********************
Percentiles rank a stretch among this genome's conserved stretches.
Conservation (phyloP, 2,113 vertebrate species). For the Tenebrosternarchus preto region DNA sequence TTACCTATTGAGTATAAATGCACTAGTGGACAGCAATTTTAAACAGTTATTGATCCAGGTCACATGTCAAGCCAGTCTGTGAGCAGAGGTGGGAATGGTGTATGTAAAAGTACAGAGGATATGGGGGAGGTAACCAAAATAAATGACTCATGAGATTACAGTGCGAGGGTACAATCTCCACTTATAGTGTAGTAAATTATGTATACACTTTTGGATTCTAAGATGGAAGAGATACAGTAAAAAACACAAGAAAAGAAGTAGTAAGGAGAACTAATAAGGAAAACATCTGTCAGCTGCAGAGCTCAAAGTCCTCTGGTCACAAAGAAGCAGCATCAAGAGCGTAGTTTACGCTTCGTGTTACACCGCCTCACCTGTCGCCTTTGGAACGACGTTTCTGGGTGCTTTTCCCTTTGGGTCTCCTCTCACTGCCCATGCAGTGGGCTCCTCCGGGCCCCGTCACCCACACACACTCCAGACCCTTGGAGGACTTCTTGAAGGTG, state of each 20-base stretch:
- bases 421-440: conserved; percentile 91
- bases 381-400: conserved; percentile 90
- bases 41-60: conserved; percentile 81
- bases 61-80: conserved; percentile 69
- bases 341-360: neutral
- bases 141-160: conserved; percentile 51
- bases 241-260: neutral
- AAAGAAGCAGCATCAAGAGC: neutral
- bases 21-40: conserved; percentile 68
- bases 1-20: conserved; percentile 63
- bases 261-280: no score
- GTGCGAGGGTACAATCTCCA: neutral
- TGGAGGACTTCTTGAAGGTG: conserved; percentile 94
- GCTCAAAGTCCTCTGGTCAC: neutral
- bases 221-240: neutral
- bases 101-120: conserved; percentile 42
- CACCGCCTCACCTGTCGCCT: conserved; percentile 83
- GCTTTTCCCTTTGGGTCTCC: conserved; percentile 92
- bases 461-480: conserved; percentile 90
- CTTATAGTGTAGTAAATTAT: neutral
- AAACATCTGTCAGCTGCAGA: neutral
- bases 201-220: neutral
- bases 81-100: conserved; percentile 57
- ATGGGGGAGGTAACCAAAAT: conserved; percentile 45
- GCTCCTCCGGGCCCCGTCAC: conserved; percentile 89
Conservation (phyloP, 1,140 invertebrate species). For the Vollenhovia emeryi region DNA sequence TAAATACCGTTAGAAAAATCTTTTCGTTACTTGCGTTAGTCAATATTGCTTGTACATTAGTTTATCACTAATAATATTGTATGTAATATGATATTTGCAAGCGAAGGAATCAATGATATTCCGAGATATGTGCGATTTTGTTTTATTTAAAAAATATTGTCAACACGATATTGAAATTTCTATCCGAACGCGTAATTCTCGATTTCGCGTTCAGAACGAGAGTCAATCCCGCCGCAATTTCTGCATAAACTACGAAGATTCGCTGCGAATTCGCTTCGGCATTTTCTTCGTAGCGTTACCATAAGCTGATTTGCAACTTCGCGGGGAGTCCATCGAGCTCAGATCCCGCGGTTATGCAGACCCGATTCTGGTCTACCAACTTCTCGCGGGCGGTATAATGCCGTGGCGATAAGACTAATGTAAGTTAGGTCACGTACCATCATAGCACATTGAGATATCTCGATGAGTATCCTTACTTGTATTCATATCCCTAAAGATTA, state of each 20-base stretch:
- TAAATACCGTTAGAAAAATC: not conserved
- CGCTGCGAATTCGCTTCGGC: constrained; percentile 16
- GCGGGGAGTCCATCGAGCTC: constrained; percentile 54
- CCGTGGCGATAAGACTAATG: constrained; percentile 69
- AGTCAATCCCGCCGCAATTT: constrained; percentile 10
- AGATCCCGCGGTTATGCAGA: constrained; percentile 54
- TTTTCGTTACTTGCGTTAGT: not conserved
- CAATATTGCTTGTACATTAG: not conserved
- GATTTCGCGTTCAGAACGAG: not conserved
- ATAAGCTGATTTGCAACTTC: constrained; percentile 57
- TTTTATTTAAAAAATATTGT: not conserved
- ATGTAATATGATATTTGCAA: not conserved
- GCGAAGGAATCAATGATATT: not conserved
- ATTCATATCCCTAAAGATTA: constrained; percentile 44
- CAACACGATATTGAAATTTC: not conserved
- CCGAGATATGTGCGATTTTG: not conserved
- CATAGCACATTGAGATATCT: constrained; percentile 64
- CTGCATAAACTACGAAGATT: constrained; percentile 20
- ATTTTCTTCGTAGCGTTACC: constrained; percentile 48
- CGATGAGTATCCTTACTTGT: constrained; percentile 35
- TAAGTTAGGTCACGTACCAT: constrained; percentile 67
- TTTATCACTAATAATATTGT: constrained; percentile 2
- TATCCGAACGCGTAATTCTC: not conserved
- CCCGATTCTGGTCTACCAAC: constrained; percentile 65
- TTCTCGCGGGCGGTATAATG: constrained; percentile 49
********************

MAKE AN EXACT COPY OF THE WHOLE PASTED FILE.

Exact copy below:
Percentiles rank a stretch among this genome's conserved stretches.
Conservation (phyloP, 2,113 vertebrate species). For the Tenebrosternarchus preto region DNA sequence TTACCTATTGAGTATAAATGCACTAGTGGACAGCAATTTTAAACAGTTATTGATCCAGGTCACATGTCAAGCCAGTCTGTGAGCAGAGGTGGGAATGGTGTATGTAAAAGTACAGAGGATATGGGGGAGGTAACCAAAATAAATGACTCATGAGATTACAGTGCGAGGGTACAATCTCCACTTATAGTGTAGTAAATTATGTATACACTTTTGGATTCTAAGATGGAAGAGATACAGTAAAAAACACAAGAAAAGAAGTAGTAAGGAGAACTAATAAGGAAAACATCTGTCAGCTGCAGAGCTCAAAGTCCTCTGGTCACAAAGAAGCAGCATCAAGAGCGTAGTTTACGCTTCGTGTTACACCGCCTCACCTGTCGCCTTTGGAACGACGTTTCTGGGTGCTTTTCCCTTTGGGTCTCCTCTCACTGCCCATGCAGTGGGCTCCTCCGGGCCCCGTCACCCACACACACTCCAGACCCTTGGAGGACTTCTTGAAGGTG, state of each 20-base stretch:
- bases 421-440: conserved; percentile 91
- bases 381-400: conserved; percentile 90
- bases 41-60: conserved; percentile 81
- bases 61-80: conserved; percentile 69
- bases 341-360: neutral
- bases 141-160: conserved; percentile 51
- bases 241-260: neutral
- AAAGAAGCAGCATCAAGAGC: neutral
- bases 21-40: conserved; percentile 68
- bases 1-20: conserved; percentile 63
- bases 261-280: no score
- GTGCGAGGGTACAATCTCCA: neutral
- TGGAGGACTTCTTGAAGGTG: conserved; percentile 94
- GCTCAAAGTCCTCTGGTCAC: neutral
- bases 221-240: neutral
- bases 101-120: conserved; percentile 42
- CACCGCCTCACCTGTCGCCT: conserved; percentile 83
- GCTTTTCCCTTTGGGTCTCC: conserved; percentile 92
- bases 461-480: conserved; percentile 90
- CTTATAGTGTAGTAAATTAT: neutral
- AAACATCTGTCAGCTGCAGA: neutral
- bases 201-220: neutral
- bases 81-100: conserved; percentile 57
- ATGGGGGAGGTAACCAAAAT: conserved; percentile 45
- GCTCCTCCGGGCCCCGTCAC: conserved; percentile 89
Conservation (phyloP, 1,140 invertebrate species). For the Vollenhovia emeryi region DNA sequence TAAATACCGTTAGAAAAATCTTTTCGTTACTTGCGTTAGTCAATATTGCTTGTACATTAGTTTATCACTAATAATATTGTATGTAATATGATATTTGCAAGCGAAGGAATCAATGATATTCCGAGATATGTGCGATTTTGTTTTATTTAAAAAATATTGTCAACACGATATTGAAATTTCTATCCGAACGCGTAATTCTCGATTTCGCGTTCAGAACGAGAGTCAATCCCGCCGCAATTTCTGCATAAACTACGAAGATTCGCTGCGAATTCGCTTCGGCATTTTCTTCGTAGCGTTACCATAAGCTGATTTGCAACTTCGCGGGGAGTCCATCGAGCTCAGATCCCGCGGTTATGCAGACCCGATTCTGGTCTACCAACTTCTCGCGGGCGGTATAATGCCGTGGCGATAAGACTAATGTAAGTTAGGTCACGTACCATCATAGCACATTGAGATATCTCGATGAGTATCCTTACTTGTATTCATATCCCTAAAGATTA, state of each 20-base stretch:
- TAAATACCGTTAGAAAAATC: not conserved
- CGCTGCGAATTCGCTTCGGC: constrained; percentile 16
- GCGGGGAGTCCATCGAGCTC: constrained; percentile 54
- CCGTGGCGATAAGACTAATG: constrained; percentile 69
- AGTCAATCCCGCCGCAATTT: constrained; percentile 10
- AGATCCCGCGGTTATGCAGA: constrained; percentile 54
- TTTTCGTTACTTGCGTTAGT: not conserved
- CAATATTGCTTGTACATTAG: not conserved
- GATTTCGCGTTCAGAACGAG: not conserved
- ATAAGCTGATTTGCAACTTC: constrained; percentile 57
- TTTTATTTAAAAAATATTGT: not conserved
- ATGTAATATGATATTTGCAA: not conserved
- GCGAAGGAATCAATGATATT: not conserved
- ATTCATATCCCTAAAGATTA: constrained; percentile 44
- CAACACGATATTGAAATTTC: not conserved
- CCGAGATATGTGCGATTTTG: not conserved
- CATAGCACATTGAGATATCT: constrained; percentile 64
- CTGCATAAACTACGAAGATT: constrained; percentile 20
- ATTTTCTTCGTAGCGTTACC: constrained; percentile 48
- CGATGAGTATCCTTACTTGT: constrained; percentile 35
- TAAGTTAGGTCACGTACCAT: constrained; percentile 67
- TTTATCACTAATAATATTGT: constrained; percentile 2
- TATCCGAACGCGTAATTCTC: not conserved
- CCCGATTCTGGTCTACCAAC: constrained; percentile 65
- TTCTCGCGGGCGGTATAATG: constrained; percentile 49